The Railway Trek

A 2-day-weekend jaunt, two days of pure unadulterated oxygen

This was another 2-day-weekend jaunt. These shorter outings seriously limit how much one can do, but hey, it's a break from the smog. Two days of pure unadulterated oxygen is heaven sent.

The plan was to trek from Sakleshpur to Edakumeri along the very scenic railway line. This stretch of railway is part of the now abandoned metre-guage track from Hassan to Mangalore. The strong lorry drivers lobby here has halted the conversion of this track to broad-guage, so the disused track winding through some of the most breath-taking spots in the Ghats is a trekkers haven. Plenty of bridges, tunnels, landslides and fallen trees dot the track, making the "track trek" that much more interesting.

The group was much larger than usual this time. The old adage "The more, the merrier" is true, but the logistics tend to become a mess. But man, what a show!. Kudos to those who did the preparation, amazing job folks. I would mention names, but I'm deathly afraid of missing somebody and slighting them. Everybody had sleeping bags, sleeping mats, rucksacks, breakfast, lunch, dinner, trail mix, plates, spoons, bus tickets... the works. Totally awesome. The task boggles my simpler, easy-going mind.

My big rucksack is still with Vinay, so I had to make do with my day-hike backpack. Vinay, if you're reading this... you better have the rucksack the next time you get your arse to Bangalore. Surprisingly, I did not forget anything this time. I remembered my camera, 2 new batteries, 2 spare batteries and 3 extra rolls. I am getting good at this. Then again, my entire responsibility for the trip, to quote Ujjal, was this:

Read CAREFULLY...

1. U MUST NOT FORGET TO BRING *URCAMERA*
2. U MUST NOT FORGET TO BRING 2 ROLLS FOR IT
3. U MUST HAVE 2 PAIR OF BACKUP BATTERIES FOR *URCAMERA.*

At the bus-stand

We started off on Friday evening, the 28th of November in the year of our lord 2003. We used only public transportation this time. Whew, thank goodness for that. I didn't have to entertain thoughts of amputating my legs to stop them hurting. We met at the city bus station at 11pm. The place has come a long way from the confused mass of swilling humanity I remember from school days, which is also about the last time I set foot there. I need to get out more.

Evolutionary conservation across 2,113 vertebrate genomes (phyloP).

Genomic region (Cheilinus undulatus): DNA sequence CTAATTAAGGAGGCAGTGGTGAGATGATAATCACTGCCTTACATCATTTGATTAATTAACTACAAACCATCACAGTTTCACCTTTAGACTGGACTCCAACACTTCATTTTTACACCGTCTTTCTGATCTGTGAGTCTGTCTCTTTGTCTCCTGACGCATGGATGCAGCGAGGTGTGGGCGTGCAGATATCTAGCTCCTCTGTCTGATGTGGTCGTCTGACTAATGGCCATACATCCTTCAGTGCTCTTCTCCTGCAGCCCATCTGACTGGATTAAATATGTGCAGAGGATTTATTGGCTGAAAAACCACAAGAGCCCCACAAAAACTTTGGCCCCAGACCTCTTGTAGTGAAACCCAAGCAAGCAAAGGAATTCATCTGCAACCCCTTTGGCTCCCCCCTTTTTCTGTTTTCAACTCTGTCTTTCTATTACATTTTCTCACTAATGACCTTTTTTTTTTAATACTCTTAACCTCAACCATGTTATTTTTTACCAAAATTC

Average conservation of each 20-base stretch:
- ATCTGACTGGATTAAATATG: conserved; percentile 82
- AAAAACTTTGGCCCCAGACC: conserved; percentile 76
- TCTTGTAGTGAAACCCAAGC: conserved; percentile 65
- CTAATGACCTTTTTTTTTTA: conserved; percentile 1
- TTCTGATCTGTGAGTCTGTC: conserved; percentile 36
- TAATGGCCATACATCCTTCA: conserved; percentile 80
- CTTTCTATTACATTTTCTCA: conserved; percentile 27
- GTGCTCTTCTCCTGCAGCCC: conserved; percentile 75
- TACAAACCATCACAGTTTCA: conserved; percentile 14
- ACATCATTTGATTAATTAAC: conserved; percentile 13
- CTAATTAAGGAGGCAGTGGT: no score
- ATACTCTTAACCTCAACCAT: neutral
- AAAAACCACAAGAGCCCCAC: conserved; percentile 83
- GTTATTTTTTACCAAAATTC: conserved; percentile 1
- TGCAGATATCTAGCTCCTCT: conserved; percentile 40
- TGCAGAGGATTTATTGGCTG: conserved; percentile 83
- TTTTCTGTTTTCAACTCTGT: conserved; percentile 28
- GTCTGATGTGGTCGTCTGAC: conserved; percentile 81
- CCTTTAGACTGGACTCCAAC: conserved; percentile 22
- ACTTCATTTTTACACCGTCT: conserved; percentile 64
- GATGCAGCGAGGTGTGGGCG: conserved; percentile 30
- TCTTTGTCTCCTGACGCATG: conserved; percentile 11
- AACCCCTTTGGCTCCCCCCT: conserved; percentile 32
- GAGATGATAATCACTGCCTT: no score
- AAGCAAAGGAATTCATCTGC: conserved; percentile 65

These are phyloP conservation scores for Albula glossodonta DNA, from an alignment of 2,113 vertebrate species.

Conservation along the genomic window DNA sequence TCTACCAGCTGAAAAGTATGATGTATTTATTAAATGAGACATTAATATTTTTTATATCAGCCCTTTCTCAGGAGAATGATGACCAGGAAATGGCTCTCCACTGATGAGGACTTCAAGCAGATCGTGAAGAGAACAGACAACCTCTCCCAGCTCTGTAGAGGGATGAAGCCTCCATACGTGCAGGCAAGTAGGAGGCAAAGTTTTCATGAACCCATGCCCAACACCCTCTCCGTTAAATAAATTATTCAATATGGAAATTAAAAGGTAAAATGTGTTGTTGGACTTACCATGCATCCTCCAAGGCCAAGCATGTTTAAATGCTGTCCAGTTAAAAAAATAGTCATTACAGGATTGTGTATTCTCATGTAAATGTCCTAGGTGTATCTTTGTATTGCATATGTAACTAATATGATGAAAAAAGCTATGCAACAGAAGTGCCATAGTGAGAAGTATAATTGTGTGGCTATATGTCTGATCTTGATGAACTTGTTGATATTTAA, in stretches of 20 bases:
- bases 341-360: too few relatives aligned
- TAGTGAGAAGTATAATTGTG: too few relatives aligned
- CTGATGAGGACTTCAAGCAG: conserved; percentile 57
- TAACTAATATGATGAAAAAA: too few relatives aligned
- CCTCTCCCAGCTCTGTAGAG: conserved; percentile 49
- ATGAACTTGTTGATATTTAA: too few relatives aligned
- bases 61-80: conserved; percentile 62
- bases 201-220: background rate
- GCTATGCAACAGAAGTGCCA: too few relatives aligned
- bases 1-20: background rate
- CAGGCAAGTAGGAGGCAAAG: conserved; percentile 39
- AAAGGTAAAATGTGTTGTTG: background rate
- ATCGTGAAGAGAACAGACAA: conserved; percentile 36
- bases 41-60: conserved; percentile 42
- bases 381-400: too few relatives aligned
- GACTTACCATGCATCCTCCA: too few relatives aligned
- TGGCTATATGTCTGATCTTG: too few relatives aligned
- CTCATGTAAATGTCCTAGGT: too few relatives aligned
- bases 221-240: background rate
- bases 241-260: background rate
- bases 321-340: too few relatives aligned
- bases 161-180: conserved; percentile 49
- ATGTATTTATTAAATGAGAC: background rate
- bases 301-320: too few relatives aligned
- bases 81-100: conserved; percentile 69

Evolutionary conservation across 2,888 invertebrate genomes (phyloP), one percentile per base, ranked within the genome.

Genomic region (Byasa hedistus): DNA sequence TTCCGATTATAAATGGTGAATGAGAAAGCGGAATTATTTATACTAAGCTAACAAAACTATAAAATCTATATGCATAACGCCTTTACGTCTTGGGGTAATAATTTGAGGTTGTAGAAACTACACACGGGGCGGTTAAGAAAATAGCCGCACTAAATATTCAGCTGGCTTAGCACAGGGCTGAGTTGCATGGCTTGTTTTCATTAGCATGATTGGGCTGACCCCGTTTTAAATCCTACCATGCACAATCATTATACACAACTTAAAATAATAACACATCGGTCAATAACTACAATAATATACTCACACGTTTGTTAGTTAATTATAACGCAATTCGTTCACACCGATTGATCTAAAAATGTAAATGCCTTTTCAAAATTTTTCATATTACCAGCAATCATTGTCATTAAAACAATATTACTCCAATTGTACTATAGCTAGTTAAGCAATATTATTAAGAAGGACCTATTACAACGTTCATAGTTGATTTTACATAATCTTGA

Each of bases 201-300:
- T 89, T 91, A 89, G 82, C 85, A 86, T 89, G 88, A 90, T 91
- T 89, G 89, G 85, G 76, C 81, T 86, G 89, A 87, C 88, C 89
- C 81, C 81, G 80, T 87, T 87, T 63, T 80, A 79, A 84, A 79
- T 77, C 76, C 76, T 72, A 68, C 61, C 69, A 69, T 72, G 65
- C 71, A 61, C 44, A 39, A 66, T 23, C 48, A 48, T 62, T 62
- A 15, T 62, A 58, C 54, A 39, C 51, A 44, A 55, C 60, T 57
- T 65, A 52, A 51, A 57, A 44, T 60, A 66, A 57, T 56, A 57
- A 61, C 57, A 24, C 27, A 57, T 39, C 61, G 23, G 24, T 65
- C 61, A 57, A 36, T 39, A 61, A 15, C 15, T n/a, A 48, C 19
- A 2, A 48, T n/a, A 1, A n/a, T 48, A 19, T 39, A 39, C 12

Praveen (motto: Ahrrr... BC want Neer Dosa) and Sapna (motto: Hey watch where you step, mister, you almost squished me) were part of the welcoming committee, and had set up shop amidst a veritable sea of rucksacks, backpacks and other assorted gear one normally takes on these affairs. Finally, after a lot of hot-liquid-in-a-cup, here-we-all-are photographs, high-fives, pomp and splendour, we reached the bus minutes before it started, and discovered that we would have to keep the gear in the bus. No space atop, no space below.

Working at the Temple

That was some night ride. Loud noise, corny one-liners, songs... I kinda felt half sorry for the others on the bus. The bus did a late night stop-over in Hassan, where we got more hot-liquid-in-a-cup. I guess the stuff was growing on me.

We reached our starting point, Donigal, at about 4:30 AM. Good lord, this is the time I normally go to bed. And I have to start trekking! Grouch, Grouch, Grouch. The folks on the bus heaved an audible sigh of relief when they saw us off at a tiny roadside temple.

A lot of repacking, dividing the load and re-distributing the weight happened in the dim light of the temple. A good three quarters of an hour passed before we got moving to get to the railway track... and about half the folks promptly lost their way. So when we actually did hit the tracks, it was nearly 6:00 AM. Oh, for want of a morning cuppa. There was nowhere we could get a bit of hot-liquid on these abandoned tracks.

Just crossed a bridge

The bridges started shortly after. These bridges are definitely NOT meant to be crossed on foot. A slip would not be very dangerous to someone of my own ample proportions, but someone like Gary (motto: I'm the strong, silent type... NOT!) could slip right through, to the bottom way below. The few photos taken here aren't quite... shall we say, sharp ? What did you expect from me, eh ? Steady Hands ? Look at poor Satsang (motto: The next CATastrophe is on the 15th of Feb).

We made our breakfast halt near a stream at about 7:30 AM. We had a nice wash in rather cold water, and a hot cuppa noodles each followed by a strong black tea. All heated over the fire of a group of local workmen. I love anything cooked over a wood fire. It has a tangy bitter-sweet smell which reminds me of childhood winter holidays in Kerala.

The black tea packed a punch like a brick in a wet sock and really shook us awake. Hah, that was but a minor setback. We each promptly found a six-by-three stretch of flat ground and lay down. Hey, we're the dominant species of the planet. Lazing around is our prerogative.

Oh and there was a rather hilarious interlude with greens. Gary and gang were on a quest to find a best leaves to double up as toilet paper. They employed a scientific approach and analysed texture, softness... ok I'll stop there. Their usage has been captured on camera, in a purely clinical, objective sense, for future study.